He's spoken about this to an extent. I've seen interviews where he has said that his confidence was low and he was scared of failing last year, which led to hesitancy which just causes more screw-ups. He more or less withdrew from his teammates because he thought he was letting them down and they didn't/wouldn't like him. He came into spring training this year and realized (or perhaps was told) his teammates would embrace him no matter what. As a result, he relaxed and became more confident all around. I think it shows in the results, especially defensively. He's getting better jumps and seems to be trusting himself and his instincts more than he used to. It hasn't turned him into JBJ, but he's now passable out there.
 

Zincman

Member
SoSH Member
Jul 31, 2006
444
New London
Yeah I'm seeing this too. He seems to have taken the very harsh lessons he learned in public last year to heart.

I also think Cora is smartly not playing him against LHP which will accentuate his strengths as a hitter as he's struggled against them.
I have to respectfully disagree. Turning Duran into a platoon player is a mistake. His dynamic impact on the lineup is stunted. He needs to see more lefties in order to be more comfortable and become a daily force. He's not a kid but he has shown an ability to learn quickly. Let's see if we have a Kenny Lofton type player on our hands.
 

Smiling Joe Hesketh

Throw Momma From the Train
Moderator
SoSH Member
May 20, 2003
36,233
Deep inside Muppet Labs
I have to respectfully disagree. Turning Duran into a platoon player is a mistake. His dynamic impact on the lineup is stunted. He needs to see more lefties in order to be more comfortable and become a daily force. He's not a kid but he has shown an ability to learn quickly. Let's see if we have a Kenny Lofton type player on our hands.
He's always been protected against LHP, he's got relatively few ABs against them over the course of the 3 years he's appeared in the majors. And he's 26, so most of his development/learning has already taken place.

There's really nothing wrong with sitting a guy against his same-side platoon. Cora is merely maximizing his effectiveness. And it's working.
 

BaseballJones

ivanvamp
SoSH Member
Oct 1, 2015
25,456
He's always been protected against LHP, he's got relatively few ABs against them over the course of the 3 years he's appeared in the majors. And he's 26, so most of his development/learning has already taken place.

There's really nothing wrong with sitting a guy against his same-side platoon. Cora is merely maximizing his effectiveness. And it's working.
Duran has been so great this year that it's very tempting to just play him every day. But you're right - he's been hugely successful being put in a position to succeed (facing RHP). Which is awesome, and the results have been fantastic.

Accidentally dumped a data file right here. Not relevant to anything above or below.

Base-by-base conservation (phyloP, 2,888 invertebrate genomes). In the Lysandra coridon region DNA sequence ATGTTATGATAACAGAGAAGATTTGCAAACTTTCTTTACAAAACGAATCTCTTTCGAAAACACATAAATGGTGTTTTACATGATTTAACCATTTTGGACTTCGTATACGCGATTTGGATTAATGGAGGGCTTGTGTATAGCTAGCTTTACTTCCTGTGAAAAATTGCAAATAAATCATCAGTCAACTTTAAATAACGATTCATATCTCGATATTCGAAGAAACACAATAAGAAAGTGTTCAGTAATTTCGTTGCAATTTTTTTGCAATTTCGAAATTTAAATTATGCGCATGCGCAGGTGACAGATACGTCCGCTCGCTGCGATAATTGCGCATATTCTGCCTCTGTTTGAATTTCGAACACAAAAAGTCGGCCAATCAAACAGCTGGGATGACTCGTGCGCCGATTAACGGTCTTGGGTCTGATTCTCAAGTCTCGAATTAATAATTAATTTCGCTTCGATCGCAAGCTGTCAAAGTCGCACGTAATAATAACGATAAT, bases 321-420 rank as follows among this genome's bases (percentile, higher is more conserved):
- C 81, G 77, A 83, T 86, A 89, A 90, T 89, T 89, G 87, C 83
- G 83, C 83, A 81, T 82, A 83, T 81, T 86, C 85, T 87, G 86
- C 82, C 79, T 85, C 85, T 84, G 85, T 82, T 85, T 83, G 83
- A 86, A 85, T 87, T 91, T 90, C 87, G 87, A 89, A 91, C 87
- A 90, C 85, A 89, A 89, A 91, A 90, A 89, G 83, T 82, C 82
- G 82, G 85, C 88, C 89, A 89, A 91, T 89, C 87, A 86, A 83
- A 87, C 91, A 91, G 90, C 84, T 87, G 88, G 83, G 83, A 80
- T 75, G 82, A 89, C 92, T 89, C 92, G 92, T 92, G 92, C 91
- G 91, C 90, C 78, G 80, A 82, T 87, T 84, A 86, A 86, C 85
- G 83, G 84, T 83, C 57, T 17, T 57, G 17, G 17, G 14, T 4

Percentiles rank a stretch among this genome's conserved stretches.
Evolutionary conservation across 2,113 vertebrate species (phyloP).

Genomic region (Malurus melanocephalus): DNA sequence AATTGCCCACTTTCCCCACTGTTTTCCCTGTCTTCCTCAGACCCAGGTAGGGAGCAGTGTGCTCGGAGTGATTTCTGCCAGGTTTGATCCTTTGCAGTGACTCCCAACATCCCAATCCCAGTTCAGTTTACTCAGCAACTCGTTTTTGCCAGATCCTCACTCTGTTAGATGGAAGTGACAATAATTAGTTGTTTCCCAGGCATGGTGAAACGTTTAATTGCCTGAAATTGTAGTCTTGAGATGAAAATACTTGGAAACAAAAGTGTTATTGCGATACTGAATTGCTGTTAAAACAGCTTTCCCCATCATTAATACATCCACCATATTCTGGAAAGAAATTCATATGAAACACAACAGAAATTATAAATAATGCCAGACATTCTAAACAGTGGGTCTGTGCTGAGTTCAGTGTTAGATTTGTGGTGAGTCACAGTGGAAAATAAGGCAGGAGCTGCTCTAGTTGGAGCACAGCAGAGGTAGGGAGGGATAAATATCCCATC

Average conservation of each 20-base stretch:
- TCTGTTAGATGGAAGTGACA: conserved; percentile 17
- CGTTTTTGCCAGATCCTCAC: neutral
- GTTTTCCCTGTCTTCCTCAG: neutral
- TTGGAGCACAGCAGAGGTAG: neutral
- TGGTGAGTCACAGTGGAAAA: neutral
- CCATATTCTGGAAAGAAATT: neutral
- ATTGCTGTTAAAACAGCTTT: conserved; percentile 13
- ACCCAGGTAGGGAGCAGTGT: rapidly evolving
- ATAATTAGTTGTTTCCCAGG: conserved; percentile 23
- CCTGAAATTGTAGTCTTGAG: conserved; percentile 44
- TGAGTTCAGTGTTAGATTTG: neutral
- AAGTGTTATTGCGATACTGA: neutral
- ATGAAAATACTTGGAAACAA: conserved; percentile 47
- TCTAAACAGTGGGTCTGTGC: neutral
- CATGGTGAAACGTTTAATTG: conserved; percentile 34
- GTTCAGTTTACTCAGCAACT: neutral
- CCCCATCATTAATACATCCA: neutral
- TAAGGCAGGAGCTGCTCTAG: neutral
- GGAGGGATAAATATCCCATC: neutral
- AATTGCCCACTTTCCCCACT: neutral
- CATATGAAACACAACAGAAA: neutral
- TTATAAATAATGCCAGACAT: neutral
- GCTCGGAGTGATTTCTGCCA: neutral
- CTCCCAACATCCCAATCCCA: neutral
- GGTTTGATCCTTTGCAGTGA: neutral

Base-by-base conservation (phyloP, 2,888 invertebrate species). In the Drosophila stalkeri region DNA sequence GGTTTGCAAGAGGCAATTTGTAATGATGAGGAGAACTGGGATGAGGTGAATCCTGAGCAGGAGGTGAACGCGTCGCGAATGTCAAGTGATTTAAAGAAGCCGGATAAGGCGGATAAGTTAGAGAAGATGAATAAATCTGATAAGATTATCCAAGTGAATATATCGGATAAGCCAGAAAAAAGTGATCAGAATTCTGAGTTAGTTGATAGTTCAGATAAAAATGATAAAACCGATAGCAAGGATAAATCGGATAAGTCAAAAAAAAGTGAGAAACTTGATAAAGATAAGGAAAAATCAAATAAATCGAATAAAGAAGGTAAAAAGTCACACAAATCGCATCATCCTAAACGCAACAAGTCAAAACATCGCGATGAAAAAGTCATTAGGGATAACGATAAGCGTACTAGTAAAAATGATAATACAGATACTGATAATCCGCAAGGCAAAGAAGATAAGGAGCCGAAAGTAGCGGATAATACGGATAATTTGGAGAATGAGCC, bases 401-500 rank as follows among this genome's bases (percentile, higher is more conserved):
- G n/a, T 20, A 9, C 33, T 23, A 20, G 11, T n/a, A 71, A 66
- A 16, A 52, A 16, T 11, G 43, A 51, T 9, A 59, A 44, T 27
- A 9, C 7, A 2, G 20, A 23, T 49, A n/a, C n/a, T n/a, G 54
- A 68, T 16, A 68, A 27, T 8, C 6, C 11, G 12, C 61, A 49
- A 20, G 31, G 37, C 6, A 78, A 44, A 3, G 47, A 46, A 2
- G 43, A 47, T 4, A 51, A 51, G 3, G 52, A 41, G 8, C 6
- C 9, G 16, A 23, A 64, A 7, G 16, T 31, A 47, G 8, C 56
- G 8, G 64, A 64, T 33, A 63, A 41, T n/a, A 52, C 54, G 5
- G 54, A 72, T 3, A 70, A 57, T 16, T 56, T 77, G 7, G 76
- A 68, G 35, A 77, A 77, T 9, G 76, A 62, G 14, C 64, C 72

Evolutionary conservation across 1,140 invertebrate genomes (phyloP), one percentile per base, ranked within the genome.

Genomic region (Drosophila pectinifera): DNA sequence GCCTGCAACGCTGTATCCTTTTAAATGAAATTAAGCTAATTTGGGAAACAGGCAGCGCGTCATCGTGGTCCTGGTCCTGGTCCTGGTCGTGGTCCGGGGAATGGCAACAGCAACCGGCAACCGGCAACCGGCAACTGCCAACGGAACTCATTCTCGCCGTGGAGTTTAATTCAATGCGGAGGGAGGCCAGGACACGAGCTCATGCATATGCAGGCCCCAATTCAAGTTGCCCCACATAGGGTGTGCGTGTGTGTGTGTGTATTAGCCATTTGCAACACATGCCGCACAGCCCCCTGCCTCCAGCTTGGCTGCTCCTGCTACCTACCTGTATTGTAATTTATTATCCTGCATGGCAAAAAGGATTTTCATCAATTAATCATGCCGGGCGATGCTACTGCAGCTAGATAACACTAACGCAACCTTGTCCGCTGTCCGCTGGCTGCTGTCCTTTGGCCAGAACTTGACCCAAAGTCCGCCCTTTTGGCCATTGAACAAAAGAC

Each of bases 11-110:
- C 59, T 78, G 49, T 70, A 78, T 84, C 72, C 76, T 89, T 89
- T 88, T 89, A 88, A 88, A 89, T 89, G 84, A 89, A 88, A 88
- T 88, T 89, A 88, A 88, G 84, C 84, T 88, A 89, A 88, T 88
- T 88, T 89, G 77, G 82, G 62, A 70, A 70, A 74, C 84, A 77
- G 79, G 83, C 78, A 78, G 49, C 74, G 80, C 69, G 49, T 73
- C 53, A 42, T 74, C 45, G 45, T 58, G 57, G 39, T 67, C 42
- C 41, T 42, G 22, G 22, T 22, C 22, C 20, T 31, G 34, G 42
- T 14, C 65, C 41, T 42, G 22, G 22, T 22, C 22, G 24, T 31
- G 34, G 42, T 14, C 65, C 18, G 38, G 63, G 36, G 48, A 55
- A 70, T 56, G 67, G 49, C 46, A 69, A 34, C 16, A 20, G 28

Here are his splits:

vs RHP: .325/.376/.532/.908
vs LHP: .278/.325/.417/.742

I mean, it's not like he's been BAD against lefties. He's just mashed righties. I think he would be ok playing every day, but without question his overall numbers would be doing down.

One of the questions is: who would be better against LHP: Duran or Refsnyder? And the answer is obvious.

vs LHP:

Duran: .278/.325/.417/.742
Refsnyder: .346/.463/.449/.912

So if you platoon those two, you're getting a .910 ops player in the outfield, which is pretty awesome.

I know Refsnyder doesn't play CF. But I think (if I've been following these moves correctly) that Refsnyder tends to play when Duran doesn't, and they make the appropriate defensive shift.
 

joe dokes

Member
SoSH Member
Jul 18, 2005
31,494
He's always been protected against LHP, he's got relatively few ABs against them over the course of the 3 years he's appeared in the majors. And he's 26, so most of his development/learning has already taken place.

There's really nothing wrong with sitting a guy against his same-side platoon. Cora is merely maximizing his effectiveness. And it's working.
Especially with a LHB. Jimy Williams sort of launched Trot Nixon's career that way.
 

Smiling Joe Hesketh

Throw Momma From the Train
Moderator
SoSH Member
May 20, 2003
36,233
Deep inside Muppet Labs
Especially with a LHB. Jimy Williams sort of launched Trot Nixon's career that way.
Trot is a great example of a guy who was used very effectively despite 2 extremely large limitations: awful against LHP and a mediocre-to-poor defensive RFer. But he mashed RHP and so started against them, and when a LHP came in or it was late in the game and the Sox had a lead, he'd be replaced either by a pinch-hitter or the Darren Lewis/Gabe Kaplers of the world in the field.

A good manager puts his players in a position to succeed. Cora is the latest example of that in regards to Duran.
 

Smiling Joe Hesketh

Throw Momma From the Train
Moderator
SoSH Member
May 20, 2003
36,233
Deep inside Muppet Labs
Unfortunately Trot never learned how to hit lefties. I had the same recollection of Troy O'Leary too, but his splits weren't quite so pronounced.
Most players don't ever really learn to hit equally well against their same-side pitcher. There's always platoon splits. Some are most pronounced than others, of course, and some hit well enough anyway that it's no handicap.

David Ortiz hit 170 OPS points lower against LHP than RHP over the course of his HoF career. Of course, he hit .981 OPS against RHP and .817 against LHP so it was hardly catastrophic. Still, the split was there.
 

tims4wins

PN23's replacement
SoSH Member
Jul 15, 2005
38,891
Hingham, MA
Most players don't ever really learn to hit equally well against their same-side pitcher. There's always platoon splits. Some are most pronounced than others, of course, and some hit well enough anyway that it's no handicap.